Author: Aimee Carter
Redonk Nutshell: Teenager is subjected to a test of moral character in order to become a goddess
Official Synopsis: Every girl who has taken the test has died. Now it’s Kate’s turn. It’s always been just Kate and her mom–and now her mother is dying. Her last wish? To move back to her childhood home. So Kate’s going to start at a new school with no friends, no other family and the fear her mother won’t live past the fall. Then she meets Henry. Dark. Tortured. And mesmerizing. He claims to be Hades, god of the Underworld–and if she accepts his bargain, he’ll keep her mother alive while Kate tries to pass seven tests. Kate is sure he’s crazy–until she sees him bring a girl back from the dead. Now saving her mother seems crazily possible. If she succeeds, she’ll become Henry’s future bride, and a goddess. If she fails…
I really enjoyed this book.Â Aimee Carter’s style of writing is relaxed yet descriptive enough to create a sort of dreamy and dark atmosphere.Â I was really hooked by the premise – it’s a Greek myth turns reality sort of deal with a bit of a twist.Â Kate is the modern day Persephone, and Henry is Hades.Â The catch, however, is that there are no sinister machinations going on that Kate isn’t aware of.Â There’s no kidnapping; no imprisonment.Â In fact, she walks into the deal knowing fully well what’s expected of her.Â And that, my friends, is what made The Goddess Test refreshing to me.Â YA novels with brooding heroes and heroines tend to be filled with angsty teens teetering back and forth between emotional dilemmas.Â Kate has her fair share of decisions to make, but what sets her apart is her willingness to accept what’s handed to her.Â There’s very little resentment.Â She’s a breath of fresh air in a world of angsty Bella Swan-like young women.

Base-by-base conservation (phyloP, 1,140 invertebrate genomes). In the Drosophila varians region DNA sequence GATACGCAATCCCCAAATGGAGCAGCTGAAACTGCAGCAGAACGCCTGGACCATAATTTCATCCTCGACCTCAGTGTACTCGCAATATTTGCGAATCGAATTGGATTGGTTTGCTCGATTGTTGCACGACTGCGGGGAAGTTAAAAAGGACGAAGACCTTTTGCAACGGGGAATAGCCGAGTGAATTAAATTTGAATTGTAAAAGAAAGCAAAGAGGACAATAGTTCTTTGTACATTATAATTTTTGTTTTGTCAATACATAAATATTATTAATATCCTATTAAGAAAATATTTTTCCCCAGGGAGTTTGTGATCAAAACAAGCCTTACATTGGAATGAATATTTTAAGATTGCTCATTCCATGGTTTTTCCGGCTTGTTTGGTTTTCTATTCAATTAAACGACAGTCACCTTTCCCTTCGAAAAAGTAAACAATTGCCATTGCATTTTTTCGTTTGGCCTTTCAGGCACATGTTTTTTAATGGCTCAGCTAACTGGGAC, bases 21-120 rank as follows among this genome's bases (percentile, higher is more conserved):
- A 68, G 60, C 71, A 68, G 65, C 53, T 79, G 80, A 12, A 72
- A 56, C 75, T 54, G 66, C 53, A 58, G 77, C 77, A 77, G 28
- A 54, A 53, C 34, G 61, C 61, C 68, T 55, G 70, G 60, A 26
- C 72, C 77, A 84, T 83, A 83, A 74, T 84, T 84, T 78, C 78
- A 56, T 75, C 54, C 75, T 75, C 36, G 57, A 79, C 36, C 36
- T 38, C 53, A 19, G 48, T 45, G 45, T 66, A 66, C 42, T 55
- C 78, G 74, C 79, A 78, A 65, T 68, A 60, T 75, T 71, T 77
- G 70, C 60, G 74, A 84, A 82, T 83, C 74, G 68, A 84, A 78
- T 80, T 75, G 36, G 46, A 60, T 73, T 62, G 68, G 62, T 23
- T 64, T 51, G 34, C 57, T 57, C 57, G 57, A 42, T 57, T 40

Then there’s Henry.Â Personally, I really dug his whole sensitive, objective approach to his fate.Â It was realistic to me – he is a god, afterall.Â He’s been around for an unfathomable amount of time, so it felt right for him to be a near impenetrable facade of calm.Â And of course he’s going to be attractive – again, he IS a god.Â Sure, he’s the god of the underworld, but I think what a lot of people tend to forget is that in Greek mythology there isn’t anything inherently evil about the underworld.Â Hades just happens to be its keeper.Â So, all that said, I really, really liked Henry.Â I liked Carter’s take on the pantheon of Greek gods in a modern world.Â It felt right to me, believable, even.
The tone of The Goddess Test is what appealed most to me.Â It feels heavy and foreboding, yet bearable and intriguing.Â You root for Kate to survive her trials, and you really (I stress REALLY) cheer for her when she starts to take a liking to Henry.Â What I also appreciated about this book was the mystery.Â Kate has to pass seven tests, but we’re never really told what those tests are until the end when all is revealed.Â If you go into this book looking for specific trials (i.e. The Hunger Games, etc.), you’re going to be disappointed.Â It’s more realistic.Â After all, life is a constant test – we’re not always aware of when we’re being tested.Â So I dug that aspect.
The Goddess Test is the first in a series by Aimee Carter.Â As you all know, I tend to abhor trilogies and/or series.Â Luckily, The Goddess Test is a succinct, stand alone novel that won’t leave you hanging at the end.Â HOO-RAH!Â I’m definitely looking forward to getting my hands on the next installment, Goddess Interrupted due out February 2012.
This was definitely a fun read, one I could see myself reading again.
Romance: 3/5Â Â Â Â Â Â Â Â Â Â Â Â Â Â Â Â Â Â Â Â Â Â Â Â Â Â Â Â Â Raunch: 0/5